Rebuilding Place in the Urban Space

"A community’s physical form, rather than its land uses, is its most intrinsic and enduring characteristic." [Katz, EPA] This blog focuses on place and placemaking and all that makes it work--historic preservation, urban design, transportation, asset-based community development, arts & cultural development, commercial district revitalization, tourism & destination development, and quality of life advocacy--along with doses of civic engagement and good governance watchdogging.

Wednesday, June 20, 2012

Electing a charter commission

Generally, with big planning efforts like a Comprehensive Plan or the Zoning Rewrite, you have an oversight-steering-coordinating committee.  In DC, these committees are appointed by the Mayor and the various Councilmembers.  And let's face it, the Committee members are more oriented to maintaining things than they are to promoting change, especially those people representing the real estate industry.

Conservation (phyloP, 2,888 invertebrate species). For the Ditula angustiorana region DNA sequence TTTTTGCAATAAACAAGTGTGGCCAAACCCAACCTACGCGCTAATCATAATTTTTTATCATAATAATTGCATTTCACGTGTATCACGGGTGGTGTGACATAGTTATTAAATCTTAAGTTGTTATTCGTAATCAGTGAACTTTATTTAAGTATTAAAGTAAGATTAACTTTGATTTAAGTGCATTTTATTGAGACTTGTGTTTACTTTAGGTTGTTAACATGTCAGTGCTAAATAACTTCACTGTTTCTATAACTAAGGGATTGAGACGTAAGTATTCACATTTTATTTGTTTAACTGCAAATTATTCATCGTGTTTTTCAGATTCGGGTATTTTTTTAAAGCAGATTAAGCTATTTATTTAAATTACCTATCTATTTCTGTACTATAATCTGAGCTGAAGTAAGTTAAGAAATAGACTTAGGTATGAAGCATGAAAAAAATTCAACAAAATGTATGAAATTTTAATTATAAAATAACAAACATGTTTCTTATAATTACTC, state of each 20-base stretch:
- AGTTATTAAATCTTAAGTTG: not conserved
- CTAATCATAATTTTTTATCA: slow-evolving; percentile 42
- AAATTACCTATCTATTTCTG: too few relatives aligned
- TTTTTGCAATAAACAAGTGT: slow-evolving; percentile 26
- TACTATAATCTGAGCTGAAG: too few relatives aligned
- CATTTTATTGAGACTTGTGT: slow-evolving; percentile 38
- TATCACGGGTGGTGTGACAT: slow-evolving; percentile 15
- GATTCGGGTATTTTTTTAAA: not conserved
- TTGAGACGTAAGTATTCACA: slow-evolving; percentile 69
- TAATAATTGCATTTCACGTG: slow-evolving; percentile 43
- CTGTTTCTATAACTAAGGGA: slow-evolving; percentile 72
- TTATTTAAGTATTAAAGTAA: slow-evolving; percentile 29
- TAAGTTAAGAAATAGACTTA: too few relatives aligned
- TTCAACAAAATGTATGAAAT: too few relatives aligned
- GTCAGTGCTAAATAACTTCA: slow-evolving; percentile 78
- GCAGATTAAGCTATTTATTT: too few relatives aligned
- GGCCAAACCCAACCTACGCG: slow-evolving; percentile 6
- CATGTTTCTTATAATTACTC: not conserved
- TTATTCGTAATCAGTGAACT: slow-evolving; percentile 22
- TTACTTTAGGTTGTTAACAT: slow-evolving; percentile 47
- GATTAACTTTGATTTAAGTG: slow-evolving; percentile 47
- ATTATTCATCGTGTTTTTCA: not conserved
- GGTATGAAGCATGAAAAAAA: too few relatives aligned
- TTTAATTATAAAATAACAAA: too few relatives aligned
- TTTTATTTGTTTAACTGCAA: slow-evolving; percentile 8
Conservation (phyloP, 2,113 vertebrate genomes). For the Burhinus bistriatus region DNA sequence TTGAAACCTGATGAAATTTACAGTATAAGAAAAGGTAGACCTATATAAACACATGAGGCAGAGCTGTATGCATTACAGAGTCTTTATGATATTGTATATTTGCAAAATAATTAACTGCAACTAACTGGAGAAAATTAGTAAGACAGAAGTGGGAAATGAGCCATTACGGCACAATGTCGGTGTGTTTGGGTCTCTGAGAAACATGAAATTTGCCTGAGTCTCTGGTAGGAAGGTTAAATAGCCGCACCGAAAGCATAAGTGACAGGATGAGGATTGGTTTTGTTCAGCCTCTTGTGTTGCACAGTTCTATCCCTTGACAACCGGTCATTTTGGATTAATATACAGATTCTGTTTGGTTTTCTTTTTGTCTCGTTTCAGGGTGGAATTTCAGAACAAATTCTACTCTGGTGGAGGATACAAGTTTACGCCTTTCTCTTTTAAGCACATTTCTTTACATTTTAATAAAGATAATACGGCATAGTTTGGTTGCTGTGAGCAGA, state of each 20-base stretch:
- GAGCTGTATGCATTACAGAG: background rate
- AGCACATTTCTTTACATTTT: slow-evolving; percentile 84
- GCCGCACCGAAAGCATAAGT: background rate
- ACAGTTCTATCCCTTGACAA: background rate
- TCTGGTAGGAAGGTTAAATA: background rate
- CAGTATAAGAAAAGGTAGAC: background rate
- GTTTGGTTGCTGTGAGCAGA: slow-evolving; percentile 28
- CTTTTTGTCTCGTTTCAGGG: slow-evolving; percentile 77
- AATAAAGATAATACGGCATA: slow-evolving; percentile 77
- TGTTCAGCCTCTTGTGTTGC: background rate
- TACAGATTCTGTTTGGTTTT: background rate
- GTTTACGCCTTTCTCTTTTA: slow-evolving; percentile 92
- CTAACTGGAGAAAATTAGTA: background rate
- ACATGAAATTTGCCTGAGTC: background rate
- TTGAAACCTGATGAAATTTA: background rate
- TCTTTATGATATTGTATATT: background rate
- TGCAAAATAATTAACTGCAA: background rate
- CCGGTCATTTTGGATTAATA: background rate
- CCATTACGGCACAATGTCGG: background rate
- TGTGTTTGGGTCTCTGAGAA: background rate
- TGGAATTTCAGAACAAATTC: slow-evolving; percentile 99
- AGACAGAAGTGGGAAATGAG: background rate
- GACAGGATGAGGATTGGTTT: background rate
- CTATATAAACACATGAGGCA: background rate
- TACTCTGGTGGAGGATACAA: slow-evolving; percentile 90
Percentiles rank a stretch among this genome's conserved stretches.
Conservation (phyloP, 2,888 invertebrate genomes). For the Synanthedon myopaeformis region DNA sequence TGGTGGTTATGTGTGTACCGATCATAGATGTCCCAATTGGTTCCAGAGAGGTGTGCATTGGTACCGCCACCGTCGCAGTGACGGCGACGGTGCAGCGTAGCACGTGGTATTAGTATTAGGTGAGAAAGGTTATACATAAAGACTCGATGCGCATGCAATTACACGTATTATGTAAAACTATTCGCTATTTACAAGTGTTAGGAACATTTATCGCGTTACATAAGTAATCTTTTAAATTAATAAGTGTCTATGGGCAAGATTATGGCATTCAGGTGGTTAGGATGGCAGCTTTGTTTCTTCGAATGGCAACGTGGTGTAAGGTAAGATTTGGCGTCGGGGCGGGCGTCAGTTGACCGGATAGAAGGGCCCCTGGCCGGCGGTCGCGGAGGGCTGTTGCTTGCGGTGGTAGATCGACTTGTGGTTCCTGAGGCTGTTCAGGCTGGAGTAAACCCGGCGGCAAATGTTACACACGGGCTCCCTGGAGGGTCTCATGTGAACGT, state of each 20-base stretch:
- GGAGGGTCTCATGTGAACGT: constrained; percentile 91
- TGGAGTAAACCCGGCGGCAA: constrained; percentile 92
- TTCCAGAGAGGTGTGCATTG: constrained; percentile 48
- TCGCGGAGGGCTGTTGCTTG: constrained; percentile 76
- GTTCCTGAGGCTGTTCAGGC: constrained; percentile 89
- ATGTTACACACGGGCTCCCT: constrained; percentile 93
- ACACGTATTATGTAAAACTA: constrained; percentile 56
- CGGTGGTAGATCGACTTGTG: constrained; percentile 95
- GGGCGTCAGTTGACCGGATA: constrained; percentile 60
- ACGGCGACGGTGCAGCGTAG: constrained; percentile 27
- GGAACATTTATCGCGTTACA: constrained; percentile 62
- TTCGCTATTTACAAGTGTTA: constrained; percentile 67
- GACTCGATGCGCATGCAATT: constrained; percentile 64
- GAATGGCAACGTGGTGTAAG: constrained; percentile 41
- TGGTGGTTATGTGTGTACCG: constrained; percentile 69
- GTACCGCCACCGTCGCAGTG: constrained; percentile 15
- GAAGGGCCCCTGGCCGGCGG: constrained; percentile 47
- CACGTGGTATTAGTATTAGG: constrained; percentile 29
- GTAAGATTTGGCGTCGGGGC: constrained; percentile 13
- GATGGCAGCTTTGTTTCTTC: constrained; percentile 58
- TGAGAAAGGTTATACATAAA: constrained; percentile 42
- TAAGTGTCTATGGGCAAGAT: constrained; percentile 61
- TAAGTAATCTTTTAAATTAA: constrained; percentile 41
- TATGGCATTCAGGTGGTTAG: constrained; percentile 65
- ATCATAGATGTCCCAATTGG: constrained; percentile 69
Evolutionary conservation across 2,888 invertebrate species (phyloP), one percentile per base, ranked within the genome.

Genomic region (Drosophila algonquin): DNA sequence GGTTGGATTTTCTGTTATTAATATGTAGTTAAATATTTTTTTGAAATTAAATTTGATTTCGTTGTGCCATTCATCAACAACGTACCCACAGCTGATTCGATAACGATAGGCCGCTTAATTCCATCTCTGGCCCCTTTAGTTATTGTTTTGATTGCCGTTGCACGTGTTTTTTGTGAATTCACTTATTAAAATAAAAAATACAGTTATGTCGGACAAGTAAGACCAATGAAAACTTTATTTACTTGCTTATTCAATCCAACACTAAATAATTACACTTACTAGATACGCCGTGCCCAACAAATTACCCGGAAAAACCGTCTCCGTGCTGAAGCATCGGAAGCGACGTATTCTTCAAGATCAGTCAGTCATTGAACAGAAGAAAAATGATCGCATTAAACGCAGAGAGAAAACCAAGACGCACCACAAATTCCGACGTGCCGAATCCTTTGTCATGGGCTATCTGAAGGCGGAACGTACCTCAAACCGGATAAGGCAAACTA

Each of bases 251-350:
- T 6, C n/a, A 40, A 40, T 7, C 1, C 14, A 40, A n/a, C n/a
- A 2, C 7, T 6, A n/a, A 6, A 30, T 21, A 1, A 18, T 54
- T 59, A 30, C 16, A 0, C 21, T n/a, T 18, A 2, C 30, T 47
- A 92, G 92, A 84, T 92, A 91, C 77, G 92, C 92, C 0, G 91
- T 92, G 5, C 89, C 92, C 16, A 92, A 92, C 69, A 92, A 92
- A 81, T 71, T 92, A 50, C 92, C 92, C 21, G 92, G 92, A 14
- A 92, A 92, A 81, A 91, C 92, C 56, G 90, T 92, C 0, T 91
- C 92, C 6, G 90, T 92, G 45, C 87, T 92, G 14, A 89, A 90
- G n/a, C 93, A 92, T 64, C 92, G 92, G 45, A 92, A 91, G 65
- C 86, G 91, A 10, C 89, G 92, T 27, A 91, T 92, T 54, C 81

Sacramento is putting the question of a Charter Revision Commission on the ballot this fall (Sacramento City Council OKs charter commission ballot measures")
from the Sacramento Bee) and interestingly, the members of the Commission would be elected, not appointed.

Of course, I suppose you have to have money to get elected, and that favors monied interests, but still, it's an interesting example of democracy.

Especially in terms of how I argue that after 30+ years of  DC's "Home Rule Charter," it's time for a review in terms of how the Council is set up, how voting works, whether or not the charter commissions (Zoning) work well enough or need to be modified (I think we need a Transportation Commission too and a Planning and Parks Commission as well), an evaluation of Advisory Neighborhood Commissions (which would likely figure out that one, without a capacity building infrastructure they don't work very well, and two, that certain administrative functions could and should be provided on a networked basis), etc.

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